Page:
Dismantling consists of a crew of aviation mechanics who will go in and remove the valuable parts to be recycled. Then, they sort and tag them to take them where they need to go. During this time, the aircraft is still considered certified.

The demolishing part of the process also involves a crew of aviation mechanics. They will use standard building demo equipment to take apart the rest of the aircraft and dispose of it. The aircraft will lose its certification during this phase of the process, and the aviation regulations will no longer apply.

Environmental considerations

As an aircraft is going through the two-step process of dismantling and demolishing, it can pose a risk from an environmental point of view. 

This is because aircraft contain many hazardous materials requiring conscientious handling during both parts of the process. 

You must follow national occupational health and safety laws to minimize the risk of releasing these materials into the environment. 

This includes materials such as hydraulic oil, wastewater remaining fuel in the tanks, and other fluids to drain before the process begins. 

The entire process should involve an expert identifying what parts of the aircraft can be reused and recycled. Not to mention how much value will likely be recovered based on what’s available and usable.

Deeming parts airworthy

Once a crew disassembles the parts from an aircraft, they must maintain their “airworthiness.” A maintenance organization must approve them before they can re-enter service for another plane. 

This is why it’s essential to ensure you adequately record the life history of the part you’re refurbishing. In addition, you must follow all regulations during this process to reuse the part to be successful.

Taking caution with certain parts

If certain parts are not to be returned to service in the aviation industry, they will need to be disposed of in a controlled manner. 

This includes: 

  • Parts with non-repairable defects
  • Elements outside the specifications in an approved design
  • Parts that do not conform to the necessary specifications
  • Parts that would need further processing that would make them ineligible for certification

Additional parts in this category include those modified in a non-reversible way, principal structural elements removed from a high-cycle aircraft, or life-limited parts that have reached their life limits or have incomplete records.

If a scrap metal company is disposing of these types of parts, they should mutilate them before disposal. That way, no one can use them any further.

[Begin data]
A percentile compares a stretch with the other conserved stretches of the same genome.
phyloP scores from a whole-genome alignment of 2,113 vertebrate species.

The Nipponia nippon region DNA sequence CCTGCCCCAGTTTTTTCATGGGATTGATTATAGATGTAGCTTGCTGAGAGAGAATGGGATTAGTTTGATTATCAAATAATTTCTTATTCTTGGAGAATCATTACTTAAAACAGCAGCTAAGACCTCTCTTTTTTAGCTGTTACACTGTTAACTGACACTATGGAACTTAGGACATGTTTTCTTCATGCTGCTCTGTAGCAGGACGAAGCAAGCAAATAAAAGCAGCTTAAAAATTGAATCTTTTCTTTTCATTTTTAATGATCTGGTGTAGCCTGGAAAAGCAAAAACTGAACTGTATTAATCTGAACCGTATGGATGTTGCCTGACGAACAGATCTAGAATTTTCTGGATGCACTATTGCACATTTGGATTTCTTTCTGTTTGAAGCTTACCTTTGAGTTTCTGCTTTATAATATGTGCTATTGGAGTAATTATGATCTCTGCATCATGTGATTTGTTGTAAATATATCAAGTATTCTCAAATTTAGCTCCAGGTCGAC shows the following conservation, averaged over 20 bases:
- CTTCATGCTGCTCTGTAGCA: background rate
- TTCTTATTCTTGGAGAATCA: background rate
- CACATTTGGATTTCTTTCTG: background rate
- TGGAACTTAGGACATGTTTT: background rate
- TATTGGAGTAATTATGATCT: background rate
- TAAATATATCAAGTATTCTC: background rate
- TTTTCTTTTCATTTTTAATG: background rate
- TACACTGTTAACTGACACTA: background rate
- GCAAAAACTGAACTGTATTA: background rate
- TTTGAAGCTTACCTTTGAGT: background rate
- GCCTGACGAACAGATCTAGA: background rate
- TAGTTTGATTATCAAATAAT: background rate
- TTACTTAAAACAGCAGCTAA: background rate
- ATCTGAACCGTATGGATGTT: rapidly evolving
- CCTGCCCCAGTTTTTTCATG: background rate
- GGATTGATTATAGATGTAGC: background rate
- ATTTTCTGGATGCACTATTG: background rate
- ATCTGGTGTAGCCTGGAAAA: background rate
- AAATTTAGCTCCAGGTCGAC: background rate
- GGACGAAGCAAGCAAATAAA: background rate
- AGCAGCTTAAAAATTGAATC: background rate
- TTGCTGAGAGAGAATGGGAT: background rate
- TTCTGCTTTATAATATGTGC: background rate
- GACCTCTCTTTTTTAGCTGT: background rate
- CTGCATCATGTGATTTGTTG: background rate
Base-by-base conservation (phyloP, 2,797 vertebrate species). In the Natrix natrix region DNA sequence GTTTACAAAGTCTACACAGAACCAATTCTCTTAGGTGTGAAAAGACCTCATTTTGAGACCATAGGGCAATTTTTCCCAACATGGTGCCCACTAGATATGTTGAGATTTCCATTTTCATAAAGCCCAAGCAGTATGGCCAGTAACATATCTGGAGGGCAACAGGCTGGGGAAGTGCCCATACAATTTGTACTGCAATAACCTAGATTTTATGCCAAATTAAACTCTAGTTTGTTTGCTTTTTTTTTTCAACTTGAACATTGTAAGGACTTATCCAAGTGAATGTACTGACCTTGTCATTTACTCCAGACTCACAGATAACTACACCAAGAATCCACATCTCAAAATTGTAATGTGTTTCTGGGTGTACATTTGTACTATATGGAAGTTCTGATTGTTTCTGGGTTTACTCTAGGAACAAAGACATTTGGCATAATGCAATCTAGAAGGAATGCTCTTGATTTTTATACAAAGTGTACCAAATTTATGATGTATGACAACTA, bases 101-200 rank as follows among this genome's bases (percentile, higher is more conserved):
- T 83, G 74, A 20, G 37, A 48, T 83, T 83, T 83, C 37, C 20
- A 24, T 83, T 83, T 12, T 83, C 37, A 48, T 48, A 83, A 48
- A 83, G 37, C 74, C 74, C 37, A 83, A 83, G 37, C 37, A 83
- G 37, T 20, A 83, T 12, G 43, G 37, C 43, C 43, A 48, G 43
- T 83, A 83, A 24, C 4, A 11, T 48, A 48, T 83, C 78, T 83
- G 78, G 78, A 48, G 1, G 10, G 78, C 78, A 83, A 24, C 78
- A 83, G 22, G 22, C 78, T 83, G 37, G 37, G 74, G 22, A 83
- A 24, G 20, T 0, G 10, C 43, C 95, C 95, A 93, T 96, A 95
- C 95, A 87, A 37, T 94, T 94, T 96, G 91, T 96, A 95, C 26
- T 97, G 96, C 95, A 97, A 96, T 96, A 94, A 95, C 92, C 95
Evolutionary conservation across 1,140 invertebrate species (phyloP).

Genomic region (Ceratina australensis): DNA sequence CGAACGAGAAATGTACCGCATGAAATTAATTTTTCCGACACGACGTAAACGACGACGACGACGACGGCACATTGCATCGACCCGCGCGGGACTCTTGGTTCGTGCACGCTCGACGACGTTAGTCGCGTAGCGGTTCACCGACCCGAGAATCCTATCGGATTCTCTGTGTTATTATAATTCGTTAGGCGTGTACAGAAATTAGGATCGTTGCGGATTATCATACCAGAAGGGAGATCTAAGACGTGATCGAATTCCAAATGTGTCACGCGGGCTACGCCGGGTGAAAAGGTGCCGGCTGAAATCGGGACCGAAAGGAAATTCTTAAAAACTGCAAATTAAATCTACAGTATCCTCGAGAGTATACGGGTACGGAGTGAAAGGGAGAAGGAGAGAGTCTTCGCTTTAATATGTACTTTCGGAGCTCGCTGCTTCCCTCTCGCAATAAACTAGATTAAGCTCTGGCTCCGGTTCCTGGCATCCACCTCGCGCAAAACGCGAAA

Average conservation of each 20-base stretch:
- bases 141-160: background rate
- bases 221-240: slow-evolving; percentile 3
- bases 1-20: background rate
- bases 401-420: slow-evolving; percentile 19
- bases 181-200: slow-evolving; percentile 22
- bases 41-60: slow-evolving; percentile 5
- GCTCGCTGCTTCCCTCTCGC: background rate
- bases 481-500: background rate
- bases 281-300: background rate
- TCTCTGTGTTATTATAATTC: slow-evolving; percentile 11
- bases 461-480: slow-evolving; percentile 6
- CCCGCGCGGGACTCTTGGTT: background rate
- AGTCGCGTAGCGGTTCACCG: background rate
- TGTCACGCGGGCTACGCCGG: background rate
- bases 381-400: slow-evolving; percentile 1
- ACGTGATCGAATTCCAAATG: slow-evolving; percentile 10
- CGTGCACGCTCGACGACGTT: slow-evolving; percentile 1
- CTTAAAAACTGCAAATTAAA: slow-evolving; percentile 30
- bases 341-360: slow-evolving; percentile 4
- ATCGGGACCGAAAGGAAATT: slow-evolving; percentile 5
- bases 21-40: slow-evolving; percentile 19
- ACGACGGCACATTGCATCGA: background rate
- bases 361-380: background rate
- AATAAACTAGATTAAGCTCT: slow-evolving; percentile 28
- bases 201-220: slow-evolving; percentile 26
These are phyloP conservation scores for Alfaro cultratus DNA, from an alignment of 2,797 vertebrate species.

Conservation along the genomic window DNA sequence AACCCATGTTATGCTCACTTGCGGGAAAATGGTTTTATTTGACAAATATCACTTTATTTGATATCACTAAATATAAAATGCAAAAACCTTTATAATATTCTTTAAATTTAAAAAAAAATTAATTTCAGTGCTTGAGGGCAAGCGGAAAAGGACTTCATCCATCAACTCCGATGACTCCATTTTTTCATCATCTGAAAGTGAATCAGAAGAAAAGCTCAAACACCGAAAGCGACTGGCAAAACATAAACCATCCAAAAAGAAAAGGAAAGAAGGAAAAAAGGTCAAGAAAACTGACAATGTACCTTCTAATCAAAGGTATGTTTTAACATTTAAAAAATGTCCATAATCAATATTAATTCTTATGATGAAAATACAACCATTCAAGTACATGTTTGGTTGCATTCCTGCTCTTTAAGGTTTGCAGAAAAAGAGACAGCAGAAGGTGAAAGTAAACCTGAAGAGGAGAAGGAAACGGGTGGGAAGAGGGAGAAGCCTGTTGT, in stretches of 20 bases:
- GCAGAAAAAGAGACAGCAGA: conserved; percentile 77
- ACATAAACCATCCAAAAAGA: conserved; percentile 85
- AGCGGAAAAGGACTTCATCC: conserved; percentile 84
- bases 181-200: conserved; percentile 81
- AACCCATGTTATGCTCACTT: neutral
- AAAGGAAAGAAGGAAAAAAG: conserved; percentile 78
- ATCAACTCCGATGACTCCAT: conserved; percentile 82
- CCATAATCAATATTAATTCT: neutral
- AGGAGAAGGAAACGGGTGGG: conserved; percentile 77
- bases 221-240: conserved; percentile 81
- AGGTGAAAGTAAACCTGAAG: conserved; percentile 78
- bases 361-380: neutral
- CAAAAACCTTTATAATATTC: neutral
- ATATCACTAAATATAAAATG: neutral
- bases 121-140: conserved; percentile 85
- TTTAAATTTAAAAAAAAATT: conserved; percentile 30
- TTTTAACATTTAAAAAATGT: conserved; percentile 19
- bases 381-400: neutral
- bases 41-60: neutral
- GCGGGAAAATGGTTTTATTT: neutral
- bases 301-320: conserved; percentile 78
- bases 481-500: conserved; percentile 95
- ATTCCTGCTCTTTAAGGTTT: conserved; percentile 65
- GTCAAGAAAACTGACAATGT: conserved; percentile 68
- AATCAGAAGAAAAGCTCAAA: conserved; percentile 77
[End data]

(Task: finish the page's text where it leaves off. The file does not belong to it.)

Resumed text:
The best ways to mutilate the parts include: 

  • Grinding
  • Burning
  • Melting
  • Cutting a hole
  • Removing a central lug or another important feature
  • Sawing into small pieces
  • Permanently distorting the parts

Main challenges

Of course, running into challenges regarding aviation scrap metal management is possible. Constant changes in how aircraft are constructed result in added flexibility. In the past, it was common to make aircraft from aluminum, a material that’s easy to recycle. 

These days, lightweight fiber-reinforced composites are common material choices for aircraft construction. This has called for a pivot in the way aircraft are recycled.

There will come a point when these materials will need demolition and then later processed on a much larger scale.

Newer aircraft are making it more difficult to recycle. Carbon fiber, for example, is a material that isn’t commercially active in the salvage market. However, it may require less energy and is less expensive because of it. 

However, few facilities can recycle it on a commercial basis. In addition, nickel and cobalt are expensive alloys on aircraft engines that require highly specialized facilities. Nevertheless, there’s still much to discover in these areas and the newer materials used for today’s aircraft.

Why Choose Scrap Gators?

Now that you know a lot more about aviation scrap metal and the value it can provide, you’re likely interested in learning more about how to recycle your scrap metal and ensure you get the most out of it. Scrap Gators is your go-to source for commercial scrap metal in Florida

As a family-owned business with over 100 years of scrap metal recycling history, we have the knowledge and experience to help you get the most value out of all different kinds of scrap metal. In addition, we take pride in our excellent customer service and are committed to environmental sustainability.

So, if you’re ready to get the best advice and assistance regarding your aviation scrap metal needs, our team is prepared! So, give us a call today.